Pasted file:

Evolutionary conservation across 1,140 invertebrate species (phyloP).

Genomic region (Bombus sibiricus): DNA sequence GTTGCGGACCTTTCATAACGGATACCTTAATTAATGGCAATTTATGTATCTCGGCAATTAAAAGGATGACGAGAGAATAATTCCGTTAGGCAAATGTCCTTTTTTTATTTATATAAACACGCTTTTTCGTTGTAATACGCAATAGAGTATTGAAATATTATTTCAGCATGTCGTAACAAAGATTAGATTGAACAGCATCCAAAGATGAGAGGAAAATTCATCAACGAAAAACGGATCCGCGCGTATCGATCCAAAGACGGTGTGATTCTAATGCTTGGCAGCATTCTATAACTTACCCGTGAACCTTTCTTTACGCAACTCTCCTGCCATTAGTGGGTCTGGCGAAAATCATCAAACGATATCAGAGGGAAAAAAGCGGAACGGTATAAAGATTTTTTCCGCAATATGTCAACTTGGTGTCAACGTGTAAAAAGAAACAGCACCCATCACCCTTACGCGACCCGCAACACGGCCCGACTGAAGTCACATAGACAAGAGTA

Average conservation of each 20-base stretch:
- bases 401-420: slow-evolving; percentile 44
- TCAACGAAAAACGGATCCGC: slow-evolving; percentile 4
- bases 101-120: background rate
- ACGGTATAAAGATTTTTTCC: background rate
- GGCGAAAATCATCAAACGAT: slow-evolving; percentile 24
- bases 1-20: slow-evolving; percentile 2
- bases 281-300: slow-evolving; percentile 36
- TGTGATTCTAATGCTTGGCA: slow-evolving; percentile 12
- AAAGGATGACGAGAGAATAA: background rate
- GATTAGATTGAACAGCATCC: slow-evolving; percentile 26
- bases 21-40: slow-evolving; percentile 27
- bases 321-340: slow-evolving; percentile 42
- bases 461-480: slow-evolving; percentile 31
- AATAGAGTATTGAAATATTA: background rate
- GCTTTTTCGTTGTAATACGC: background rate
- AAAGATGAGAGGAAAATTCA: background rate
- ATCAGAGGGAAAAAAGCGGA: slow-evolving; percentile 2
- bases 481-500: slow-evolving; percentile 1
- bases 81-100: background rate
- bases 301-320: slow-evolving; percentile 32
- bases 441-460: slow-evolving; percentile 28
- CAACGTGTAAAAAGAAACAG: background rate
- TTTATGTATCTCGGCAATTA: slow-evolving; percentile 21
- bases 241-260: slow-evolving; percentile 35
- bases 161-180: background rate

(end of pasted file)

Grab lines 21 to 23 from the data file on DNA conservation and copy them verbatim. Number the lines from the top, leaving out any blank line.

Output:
- bases 481-500: slow-evolving; percentile 1
- bases 81-100: background rate
- bases 301-320: slow-evolving; percentile 32